In the house, I was alone the first day in the girls’ room, which gave me some time to familiarise with the location at my own pace. Apart from the owners, a very lovely couple (hey Alex and Camilla) a group of Italian friends (mostly guys) arrived the next day and were obviously immediately comfortable as if they were at their own place. From my understanding some of them already been there before and as Italians, they obviously felt at home, since basically everyone – including the owners – was Italian in the house. It was intimidating at first, but I’m good at foreign languages and I do understand Spanish. I’m not saying this is the same language but with a little effort, I could understand what conversations were about. I just couldn’t respond in the same language, so I spoke English and that was it.

Honestly everyone was super lovely and I couldn’t blame them for speaking their own language so I thought I had to make the effort to participate and be understood. I’m kind of an introvert and I’m shy so it took me a lot of effort and energy to do so, but I enjoyed spending time with the group and we actually had fun whether it was around a bbq, at the skatepark or during a book presentation. I even participated in a yoga class, which was conduced in Italian and I had zero trouble following, which I noticed kinda impressed my peers. I’m not trying to praise myself, but what I’m saying is that all these little efforts didn’t go unnoticed and contributed to make everyone at ease. There was the deal : I was different, but I was cool with it and overall avoided making things awkward. I shared a few meals and kitchen preps with the other guests, sometimes we went out skateboarding. Another solo traveler arrived later and we got along pretty well so we spent a lot of time together roaming around town, having a few drinks outside and long walks at the beach.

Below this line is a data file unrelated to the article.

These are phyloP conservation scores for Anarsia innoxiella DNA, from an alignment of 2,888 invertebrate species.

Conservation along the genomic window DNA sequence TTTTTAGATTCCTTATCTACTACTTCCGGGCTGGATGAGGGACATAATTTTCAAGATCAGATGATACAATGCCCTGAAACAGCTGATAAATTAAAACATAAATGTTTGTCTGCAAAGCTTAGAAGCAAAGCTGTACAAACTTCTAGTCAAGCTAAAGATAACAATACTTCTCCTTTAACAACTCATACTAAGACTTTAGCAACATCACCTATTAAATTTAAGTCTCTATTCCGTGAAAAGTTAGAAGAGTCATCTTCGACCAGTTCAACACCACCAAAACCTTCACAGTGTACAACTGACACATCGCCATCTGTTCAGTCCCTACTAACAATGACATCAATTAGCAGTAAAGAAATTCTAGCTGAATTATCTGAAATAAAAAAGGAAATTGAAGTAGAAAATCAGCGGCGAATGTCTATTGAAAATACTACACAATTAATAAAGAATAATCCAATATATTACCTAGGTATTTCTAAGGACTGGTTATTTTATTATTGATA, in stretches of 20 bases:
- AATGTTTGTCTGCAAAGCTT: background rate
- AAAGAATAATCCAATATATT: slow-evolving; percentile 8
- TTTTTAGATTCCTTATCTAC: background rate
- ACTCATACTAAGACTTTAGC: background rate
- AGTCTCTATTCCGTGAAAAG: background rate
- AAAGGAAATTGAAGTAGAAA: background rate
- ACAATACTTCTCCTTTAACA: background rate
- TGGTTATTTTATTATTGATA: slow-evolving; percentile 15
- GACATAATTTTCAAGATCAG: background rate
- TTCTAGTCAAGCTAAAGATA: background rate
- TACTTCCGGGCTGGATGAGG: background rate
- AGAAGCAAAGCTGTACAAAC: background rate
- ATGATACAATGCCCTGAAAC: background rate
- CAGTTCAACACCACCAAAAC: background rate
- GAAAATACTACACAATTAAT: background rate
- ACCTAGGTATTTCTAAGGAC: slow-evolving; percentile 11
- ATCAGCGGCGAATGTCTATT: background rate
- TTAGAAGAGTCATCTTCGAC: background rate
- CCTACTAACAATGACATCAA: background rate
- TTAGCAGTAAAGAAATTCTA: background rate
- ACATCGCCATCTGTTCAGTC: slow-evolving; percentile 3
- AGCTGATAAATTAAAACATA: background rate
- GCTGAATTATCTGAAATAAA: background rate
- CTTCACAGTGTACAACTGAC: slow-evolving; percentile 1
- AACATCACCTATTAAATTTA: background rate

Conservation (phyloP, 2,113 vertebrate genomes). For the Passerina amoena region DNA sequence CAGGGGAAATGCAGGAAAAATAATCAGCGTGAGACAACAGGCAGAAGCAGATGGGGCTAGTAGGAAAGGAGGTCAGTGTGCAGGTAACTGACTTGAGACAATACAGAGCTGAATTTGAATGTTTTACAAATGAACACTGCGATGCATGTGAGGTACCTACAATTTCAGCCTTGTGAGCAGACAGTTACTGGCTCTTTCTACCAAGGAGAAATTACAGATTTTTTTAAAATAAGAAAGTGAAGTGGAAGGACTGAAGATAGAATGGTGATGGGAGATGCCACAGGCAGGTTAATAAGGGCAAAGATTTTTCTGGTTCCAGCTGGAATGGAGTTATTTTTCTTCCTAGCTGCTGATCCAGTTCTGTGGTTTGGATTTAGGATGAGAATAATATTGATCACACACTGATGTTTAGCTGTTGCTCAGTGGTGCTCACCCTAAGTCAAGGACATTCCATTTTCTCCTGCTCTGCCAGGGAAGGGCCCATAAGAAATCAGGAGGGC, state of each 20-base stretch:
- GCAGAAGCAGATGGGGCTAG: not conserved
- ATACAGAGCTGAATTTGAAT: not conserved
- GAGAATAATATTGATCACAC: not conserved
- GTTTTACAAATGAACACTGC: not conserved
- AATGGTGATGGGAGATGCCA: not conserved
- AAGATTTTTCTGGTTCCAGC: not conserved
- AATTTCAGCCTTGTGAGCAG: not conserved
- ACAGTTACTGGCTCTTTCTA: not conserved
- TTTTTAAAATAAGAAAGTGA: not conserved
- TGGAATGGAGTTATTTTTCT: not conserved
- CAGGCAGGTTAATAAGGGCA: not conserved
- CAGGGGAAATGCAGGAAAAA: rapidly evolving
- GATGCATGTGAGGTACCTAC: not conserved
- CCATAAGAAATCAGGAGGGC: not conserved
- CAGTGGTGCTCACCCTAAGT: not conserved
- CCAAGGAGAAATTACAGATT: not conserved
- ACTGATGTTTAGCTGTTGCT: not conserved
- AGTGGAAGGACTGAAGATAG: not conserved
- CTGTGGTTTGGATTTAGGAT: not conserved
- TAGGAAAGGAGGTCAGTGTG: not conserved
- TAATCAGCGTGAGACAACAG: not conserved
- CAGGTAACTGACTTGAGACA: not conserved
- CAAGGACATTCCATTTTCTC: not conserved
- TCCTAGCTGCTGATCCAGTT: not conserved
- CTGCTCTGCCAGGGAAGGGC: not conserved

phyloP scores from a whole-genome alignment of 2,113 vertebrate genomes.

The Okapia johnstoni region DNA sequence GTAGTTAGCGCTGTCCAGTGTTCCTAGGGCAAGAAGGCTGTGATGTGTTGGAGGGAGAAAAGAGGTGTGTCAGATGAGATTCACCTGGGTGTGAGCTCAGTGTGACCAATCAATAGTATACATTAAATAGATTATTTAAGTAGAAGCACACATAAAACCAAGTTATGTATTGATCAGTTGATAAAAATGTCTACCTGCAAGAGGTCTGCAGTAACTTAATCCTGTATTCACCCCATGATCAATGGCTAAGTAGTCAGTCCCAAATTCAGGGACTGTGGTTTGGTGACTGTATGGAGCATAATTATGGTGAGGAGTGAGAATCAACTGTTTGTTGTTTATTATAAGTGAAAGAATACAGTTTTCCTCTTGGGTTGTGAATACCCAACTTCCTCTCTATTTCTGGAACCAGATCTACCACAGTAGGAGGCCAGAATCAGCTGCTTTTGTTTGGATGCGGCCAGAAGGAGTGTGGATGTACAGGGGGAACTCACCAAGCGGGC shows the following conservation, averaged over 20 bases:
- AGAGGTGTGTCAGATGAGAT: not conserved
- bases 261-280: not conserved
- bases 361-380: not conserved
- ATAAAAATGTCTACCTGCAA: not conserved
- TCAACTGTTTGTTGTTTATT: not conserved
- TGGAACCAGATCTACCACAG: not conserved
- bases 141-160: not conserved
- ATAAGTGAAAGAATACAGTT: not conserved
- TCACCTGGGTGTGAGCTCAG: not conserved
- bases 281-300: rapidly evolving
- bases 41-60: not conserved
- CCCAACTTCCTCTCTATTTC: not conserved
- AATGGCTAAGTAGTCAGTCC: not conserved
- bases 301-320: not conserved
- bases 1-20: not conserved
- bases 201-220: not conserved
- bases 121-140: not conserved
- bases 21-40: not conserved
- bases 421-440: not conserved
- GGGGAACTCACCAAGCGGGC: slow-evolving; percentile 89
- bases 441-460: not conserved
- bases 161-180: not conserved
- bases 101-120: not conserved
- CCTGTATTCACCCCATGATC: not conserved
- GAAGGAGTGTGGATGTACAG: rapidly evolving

In the Wolfhouse I think I found the perfect balance between the down time I needed alone but also the human contact I was still craving and never managing to actually have in my everyday life because “real life” situations can be very overwhelming. There weren’t a lot of us in the house and it felt like home. I always felt safe and the home owners actually made me feel like I belonged there, I almost shed a tear the day they drove me back to the airport, along with a few other new friends I made there.

A year and a half later we’re still in touch via social media and they still manage to lift up my spirits. I believe the same goes with anyone who ever visited them, because they have this ability to bring their community together and spread love and positive vibes even from distance, which I find pretty amazing. I think the positive outcome of this week in Cantabria came from efforts on both ends combined, because I found a positive environment, which felt safe enough for me to be able to actually commit to learn how to push my own boundaries and leave my fears and insecurities behind.

I don’t think I’ll ever be able to completely win over these issues I’ve been struggling with since the day I was born. But I think I can live with it in a way that’s not going to harm me. In the words of the ever inspiring Myriah Rose Marquez, I am proud to say that I learned how to be “uncomfortably comfortable.”



Further reading about solo travelling: “Aspire – Working My Way Through Freedom”